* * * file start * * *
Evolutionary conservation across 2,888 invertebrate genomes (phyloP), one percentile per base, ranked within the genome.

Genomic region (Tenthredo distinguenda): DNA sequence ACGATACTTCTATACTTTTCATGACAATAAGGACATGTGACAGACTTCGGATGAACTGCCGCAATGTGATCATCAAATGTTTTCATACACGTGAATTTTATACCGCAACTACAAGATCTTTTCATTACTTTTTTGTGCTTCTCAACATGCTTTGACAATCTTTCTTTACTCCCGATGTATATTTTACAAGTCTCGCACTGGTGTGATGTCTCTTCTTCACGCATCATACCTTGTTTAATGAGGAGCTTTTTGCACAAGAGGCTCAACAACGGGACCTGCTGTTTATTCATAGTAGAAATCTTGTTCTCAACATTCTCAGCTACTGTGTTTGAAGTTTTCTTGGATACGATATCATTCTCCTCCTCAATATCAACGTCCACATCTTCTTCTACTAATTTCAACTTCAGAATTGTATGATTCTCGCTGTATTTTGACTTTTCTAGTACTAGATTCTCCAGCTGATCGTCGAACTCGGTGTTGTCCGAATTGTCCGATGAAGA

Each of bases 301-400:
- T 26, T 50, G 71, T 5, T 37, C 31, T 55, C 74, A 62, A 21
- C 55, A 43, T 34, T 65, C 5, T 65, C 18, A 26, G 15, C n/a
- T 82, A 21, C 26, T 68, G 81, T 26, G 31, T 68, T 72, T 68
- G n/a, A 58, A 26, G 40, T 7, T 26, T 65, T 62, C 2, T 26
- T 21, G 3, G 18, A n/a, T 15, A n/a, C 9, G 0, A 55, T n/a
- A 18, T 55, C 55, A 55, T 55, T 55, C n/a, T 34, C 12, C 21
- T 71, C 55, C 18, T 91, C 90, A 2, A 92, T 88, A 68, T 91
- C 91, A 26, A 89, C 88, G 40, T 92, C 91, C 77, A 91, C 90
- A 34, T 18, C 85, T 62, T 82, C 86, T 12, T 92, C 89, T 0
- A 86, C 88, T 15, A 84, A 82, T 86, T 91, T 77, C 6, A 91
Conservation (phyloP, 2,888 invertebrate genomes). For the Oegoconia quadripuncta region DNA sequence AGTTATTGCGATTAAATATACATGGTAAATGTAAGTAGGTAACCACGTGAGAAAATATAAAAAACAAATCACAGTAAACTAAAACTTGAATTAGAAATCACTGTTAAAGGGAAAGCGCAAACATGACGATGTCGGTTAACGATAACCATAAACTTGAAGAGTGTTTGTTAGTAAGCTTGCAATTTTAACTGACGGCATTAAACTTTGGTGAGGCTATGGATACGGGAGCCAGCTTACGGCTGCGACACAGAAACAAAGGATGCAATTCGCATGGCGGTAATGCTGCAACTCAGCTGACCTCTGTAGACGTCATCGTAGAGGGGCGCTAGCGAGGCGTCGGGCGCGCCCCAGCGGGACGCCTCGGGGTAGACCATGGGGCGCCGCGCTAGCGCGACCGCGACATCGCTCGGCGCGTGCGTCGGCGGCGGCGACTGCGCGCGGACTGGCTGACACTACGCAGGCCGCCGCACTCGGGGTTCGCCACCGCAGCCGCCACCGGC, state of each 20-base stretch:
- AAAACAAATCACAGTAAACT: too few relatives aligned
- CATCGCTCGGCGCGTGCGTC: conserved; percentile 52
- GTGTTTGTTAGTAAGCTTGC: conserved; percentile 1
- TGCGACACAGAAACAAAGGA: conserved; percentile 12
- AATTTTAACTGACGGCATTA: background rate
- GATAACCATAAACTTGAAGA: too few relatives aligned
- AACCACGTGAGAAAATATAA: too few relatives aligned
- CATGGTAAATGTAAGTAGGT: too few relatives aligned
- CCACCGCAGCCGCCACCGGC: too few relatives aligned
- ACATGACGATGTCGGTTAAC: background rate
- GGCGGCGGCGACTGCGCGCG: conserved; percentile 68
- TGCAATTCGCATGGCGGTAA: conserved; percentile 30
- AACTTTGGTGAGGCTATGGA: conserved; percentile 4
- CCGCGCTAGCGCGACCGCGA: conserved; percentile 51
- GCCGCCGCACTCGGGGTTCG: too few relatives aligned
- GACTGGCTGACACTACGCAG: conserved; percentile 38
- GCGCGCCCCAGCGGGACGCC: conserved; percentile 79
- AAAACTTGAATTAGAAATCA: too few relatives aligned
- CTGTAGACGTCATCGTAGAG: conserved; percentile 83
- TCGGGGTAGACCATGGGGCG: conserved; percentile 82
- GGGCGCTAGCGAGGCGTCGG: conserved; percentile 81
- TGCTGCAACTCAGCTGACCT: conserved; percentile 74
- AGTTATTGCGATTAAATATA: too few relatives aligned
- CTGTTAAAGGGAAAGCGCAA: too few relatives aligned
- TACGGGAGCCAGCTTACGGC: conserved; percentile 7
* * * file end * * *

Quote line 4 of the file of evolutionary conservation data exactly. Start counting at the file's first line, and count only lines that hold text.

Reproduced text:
- T 26, T 50, G 71, T 5, T 37, C 31, T 55, C 74, A 62, A 21